It's not just bugs that interest Ballengée--as the range of artworks in his current multi-media exhibit "Collapse: The Cry of Silent Forms" in Manhattan's
Ronald Feldman Fine Arts
gallery attest. His scientific research is not on insects but on amphibians--specifically, deformities in wetland ecosystems. Ballengée: "The amphibian art is inspired from my direct research experiences with the deformed frogs both in the field and laboratory. It is not intended as scientific illustration or documentation. Instead, chemically cleared and stained preserved frogs and toads with fatal deformities are carefully arranged on a high-resolution scanner with layers of laboratory cotton and glycerol. The resulting image files are printed on water color ink on water color paper so the frog is roughly the size of a human toddler …This size is made to be engaging, to bring people in and encourage contemplation."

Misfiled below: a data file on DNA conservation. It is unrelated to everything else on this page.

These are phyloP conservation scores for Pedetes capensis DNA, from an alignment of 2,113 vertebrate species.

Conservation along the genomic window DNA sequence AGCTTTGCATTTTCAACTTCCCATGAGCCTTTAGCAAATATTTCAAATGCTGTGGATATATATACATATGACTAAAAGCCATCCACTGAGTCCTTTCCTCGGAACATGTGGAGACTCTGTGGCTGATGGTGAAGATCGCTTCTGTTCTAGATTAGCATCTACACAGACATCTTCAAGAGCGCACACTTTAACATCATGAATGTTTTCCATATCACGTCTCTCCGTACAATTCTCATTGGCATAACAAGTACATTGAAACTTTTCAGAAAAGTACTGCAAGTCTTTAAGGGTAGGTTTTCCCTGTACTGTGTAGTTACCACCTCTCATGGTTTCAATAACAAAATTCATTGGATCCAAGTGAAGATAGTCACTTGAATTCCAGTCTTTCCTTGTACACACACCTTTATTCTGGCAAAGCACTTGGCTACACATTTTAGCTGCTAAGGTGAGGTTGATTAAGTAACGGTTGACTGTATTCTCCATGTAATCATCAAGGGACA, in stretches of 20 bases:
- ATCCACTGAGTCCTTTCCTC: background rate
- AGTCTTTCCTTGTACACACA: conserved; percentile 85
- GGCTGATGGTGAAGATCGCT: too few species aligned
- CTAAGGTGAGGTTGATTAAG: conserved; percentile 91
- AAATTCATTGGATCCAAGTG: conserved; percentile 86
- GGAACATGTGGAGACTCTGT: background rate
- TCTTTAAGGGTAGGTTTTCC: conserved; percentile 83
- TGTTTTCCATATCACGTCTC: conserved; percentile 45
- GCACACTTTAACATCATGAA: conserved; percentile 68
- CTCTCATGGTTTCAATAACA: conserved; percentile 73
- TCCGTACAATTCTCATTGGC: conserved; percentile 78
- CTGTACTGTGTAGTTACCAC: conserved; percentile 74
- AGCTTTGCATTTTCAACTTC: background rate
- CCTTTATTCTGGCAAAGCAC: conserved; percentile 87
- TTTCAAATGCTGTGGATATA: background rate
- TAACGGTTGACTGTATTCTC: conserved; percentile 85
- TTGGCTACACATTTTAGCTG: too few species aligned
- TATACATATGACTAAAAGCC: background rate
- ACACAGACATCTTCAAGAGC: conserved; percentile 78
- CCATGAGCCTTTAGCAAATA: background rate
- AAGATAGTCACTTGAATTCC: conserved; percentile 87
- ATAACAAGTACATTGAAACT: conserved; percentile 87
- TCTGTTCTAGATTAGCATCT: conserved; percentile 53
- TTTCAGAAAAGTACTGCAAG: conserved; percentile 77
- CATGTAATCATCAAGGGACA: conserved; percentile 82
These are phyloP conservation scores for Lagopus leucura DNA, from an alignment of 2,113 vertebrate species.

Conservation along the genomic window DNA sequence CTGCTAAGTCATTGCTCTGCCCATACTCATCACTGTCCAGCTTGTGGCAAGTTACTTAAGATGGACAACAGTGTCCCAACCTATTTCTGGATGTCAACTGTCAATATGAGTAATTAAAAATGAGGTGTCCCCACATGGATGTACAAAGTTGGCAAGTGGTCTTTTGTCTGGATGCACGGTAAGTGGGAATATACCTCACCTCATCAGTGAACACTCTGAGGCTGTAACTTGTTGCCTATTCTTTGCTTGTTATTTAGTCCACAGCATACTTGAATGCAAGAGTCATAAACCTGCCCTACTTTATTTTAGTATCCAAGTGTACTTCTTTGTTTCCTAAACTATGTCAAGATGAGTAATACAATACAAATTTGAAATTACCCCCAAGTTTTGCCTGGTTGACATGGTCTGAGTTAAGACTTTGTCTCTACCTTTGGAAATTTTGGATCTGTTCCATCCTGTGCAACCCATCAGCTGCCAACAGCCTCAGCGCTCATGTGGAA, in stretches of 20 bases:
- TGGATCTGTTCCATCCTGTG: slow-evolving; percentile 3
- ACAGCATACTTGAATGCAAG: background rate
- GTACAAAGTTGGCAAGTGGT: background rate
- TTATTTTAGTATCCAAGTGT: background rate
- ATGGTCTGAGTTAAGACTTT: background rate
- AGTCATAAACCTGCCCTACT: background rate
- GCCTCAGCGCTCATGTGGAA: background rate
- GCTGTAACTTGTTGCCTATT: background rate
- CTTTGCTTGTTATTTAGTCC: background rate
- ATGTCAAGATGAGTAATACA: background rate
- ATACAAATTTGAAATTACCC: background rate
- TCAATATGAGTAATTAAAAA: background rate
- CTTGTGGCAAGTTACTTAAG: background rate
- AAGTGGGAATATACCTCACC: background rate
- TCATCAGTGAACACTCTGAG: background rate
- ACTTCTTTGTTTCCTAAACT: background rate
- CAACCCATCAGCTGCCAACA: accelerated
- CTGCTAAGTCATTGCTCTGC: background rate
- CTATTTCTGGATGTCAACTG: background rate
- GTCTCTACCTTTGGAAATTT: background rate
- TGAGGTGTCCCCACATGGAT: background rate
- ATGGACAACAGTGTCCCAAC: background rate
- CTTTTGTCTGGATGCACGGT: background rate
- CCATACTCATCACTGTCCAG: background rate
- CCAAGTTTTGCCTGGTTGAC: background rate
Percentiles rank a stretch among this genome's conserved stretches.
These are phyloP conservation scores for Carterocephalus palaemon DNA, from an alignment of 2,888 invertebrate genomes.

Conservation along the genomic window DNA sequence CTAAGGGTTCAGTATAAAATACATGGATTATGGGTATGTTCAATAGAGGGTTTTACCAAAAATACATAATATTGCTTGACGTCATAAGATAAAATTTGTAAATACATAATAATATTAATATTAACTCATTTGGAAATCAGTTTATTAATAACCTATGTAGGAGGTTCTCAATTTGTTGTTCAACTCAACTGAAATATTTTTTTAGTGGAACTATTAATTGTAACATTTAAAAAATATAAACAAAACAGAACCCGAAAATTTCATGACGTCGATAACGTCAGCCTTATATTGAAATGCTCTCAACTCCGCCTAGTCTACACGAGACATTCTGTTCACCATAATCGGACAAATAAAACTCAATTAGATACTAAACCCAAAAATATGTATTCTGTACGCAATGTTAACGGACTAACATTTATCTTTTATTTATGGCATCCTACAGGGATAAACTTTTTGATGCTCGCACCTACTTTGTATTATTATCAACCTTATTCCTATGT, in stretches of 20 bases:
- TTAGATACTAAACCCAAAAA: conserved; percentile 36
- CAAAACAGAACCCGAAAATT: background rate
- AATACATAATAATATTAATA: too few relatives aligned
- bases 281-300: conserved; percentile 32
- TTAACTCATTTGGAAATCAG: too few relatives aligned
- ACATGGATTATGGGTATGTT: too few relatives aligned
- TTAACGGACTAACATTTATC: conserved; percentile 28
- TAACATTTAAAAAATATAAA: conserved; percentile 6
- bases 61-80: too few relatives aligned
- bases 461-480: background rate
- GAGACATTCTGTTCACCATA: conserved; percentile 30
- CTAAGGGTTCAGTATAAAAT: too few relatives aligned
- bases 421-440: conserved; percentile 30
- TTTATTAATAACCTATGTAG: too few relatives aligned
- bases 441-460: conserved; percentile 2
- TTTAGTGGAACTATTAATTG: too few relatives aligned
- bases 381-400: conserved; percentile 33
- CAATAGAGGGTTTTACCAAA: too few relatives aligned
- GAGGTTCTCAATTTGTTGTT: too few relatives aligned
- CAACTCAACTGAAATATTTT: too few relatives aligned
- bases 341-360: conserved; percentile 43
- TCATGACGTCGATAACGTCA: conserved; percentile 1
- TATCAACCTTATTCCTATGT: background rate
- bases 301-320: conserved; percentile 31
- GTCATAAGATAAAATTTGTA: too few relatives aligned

The frog and toads that are subjects of his artistic and scientific work are deformed by mechanical perturbation, rather than genetic anomalies. These perturbations can be caused by parasitic infections or damage by predators like dragonfly nymphs while still developing from tadpoles. The exhibit will be up at Ronald Feldman Fine Arts through the end of July.
DFB 31, Arcás
, scanner photograph of cleared and stained multi-limbed Pacific Tree frog from Aptos, California. In scientific collaboration with Dr. Stanley K. Sessions. Title in collaboration with the poet KuyDelair. Courtesy Ronald Feldman Fine Arts, New York.